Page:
Collaboration with religious congregations, on the other hand, is proving more open, and researchers have admitted that many religious orders already had “a good deal of the work done” before they arrived, contrasting with the situation in at least a dozen of dioceses, where anti-abuse offices do not exist in practice.

A representative of the audit recently traveled to Rome to report on the progress (and delays) of the study, and to compare it with other similar experiences, such as the Italian, the French, the German and, now, the Portuguese. The second objective of the audit is to prepare a manual of good practices and prevention and, finally, to propose a series of recommendations for action for ecclesiastical leaders in which they will propose economic compensation, beyond the payment of treatments. In any case, it is not a mandatory report and the authorities of the Spanish Church have not been very favorable to compensation.

secret agreements

Some preliminary data, as reported by, have also revealed the existence of dozens of out-of-court agreements signed between defendants and victims of pedophilia. The team in charge of the audit commissioned by the Episcopal Conference has detected “around thirty” documents that “waive the courts” in cases of sexual assault.

Some have been revealed by this means, such as the compensation to the victim of the ‘Cocina case’, an Opus Dei priest who ‘bought’ the silence of a victim for 17,000 euros. The agreement implied the resignation of the victim “to any actions that may correspond” against the priest, Opus Dei or the Church, and prohibited him from ruling on the pact.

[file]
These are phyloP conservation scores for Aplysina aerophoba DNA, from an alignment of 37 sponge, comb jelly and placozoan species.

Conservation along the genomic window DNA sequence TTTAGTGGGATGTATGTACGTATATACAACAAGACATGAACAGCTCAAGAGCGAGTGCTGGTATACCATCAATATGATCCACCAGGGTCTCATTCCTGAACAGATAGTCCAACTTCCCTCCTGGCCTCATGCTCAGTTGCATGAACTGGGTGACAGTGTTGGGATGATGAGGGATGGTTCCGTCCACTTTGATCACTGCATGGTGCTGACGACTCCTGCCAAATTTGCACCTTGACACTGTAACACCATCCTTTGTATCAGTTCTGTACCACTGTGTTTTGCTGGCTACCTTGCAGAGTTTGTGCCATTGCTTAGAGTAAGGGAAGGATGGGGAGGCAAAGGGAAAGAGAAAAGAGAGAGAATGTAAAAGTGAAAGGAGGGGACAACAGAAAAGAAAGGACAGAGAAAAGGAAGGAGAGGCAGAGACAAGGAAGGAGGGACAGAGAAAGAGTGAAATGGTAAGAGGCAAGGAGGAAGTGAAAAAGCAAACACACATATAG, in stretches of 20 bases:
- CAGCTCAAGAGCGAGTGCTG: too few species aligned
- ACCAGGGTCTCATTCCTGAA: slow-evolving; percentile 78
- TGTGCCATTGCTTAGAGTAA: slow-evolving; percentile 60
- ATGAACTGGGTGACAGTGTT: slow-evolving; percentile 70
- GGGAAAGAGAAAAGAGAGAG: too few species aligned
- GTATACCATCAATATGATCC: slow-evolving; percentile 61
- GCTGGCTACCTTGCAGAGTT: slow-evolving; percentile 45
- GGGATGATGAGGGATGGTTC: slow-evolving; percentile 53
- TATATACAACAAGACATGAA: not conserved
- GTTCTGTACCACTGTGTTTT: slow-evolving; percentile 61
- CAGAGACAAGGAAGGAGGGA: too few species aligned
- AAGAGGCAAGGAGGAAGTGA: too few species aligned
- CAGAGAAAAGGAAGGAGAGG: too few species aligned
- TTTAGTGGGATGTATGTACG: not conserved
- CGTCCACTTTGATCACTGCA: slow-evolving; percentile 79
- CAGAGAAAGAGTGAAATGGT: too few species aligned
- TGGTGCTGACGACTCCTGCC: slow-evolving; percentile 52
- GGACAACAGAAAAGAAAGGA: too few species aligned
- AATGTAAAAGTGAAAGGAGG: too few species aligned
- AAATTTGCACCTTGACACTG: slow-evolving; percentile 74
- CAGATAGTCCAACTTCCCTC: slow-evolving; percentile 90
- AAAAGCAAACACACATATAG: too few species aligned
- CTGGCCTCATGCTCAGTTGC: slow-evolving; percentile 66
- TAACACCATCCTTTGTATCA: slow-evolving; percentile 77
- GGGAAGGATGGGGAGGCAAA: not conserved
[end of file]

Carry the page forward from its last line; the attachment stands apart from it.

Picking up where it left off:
At the same time, some ecclesiastical institutions are raising funds to be able to face the hypothetical payment of compensation, since most of the admitted cases are prescribed by civil law. All in all, the biggest problem that the audit will surely find will be in its reading by an episcopate that, unlike the Portuguese, continues to seem more reluctant to accept its responsibility, based on its constant references to the percentage of abuses that occur in Church and in the rest of society, in addition to the attitude towards other investigations (fundamentally, that of the Ombudsman), with which they are not actively collaborating.

After some hesitant beginnings, with the presence of prominent conservative ecclesiastics, the work of Pedro Precht, in charge of the report in Portugal and one of the most recognized experts in the fight against clerical pedophilia, has been gaining weight in the Cremades audit. His task, it seems, has led the report little by little to focus on providing clues for the present, and for the future, in the relationship with the victims. Another thing is what the bishops will do with the results: whether they will make a definitive commitment to the survivors of abuse or, on the contrary, continue to look the other way.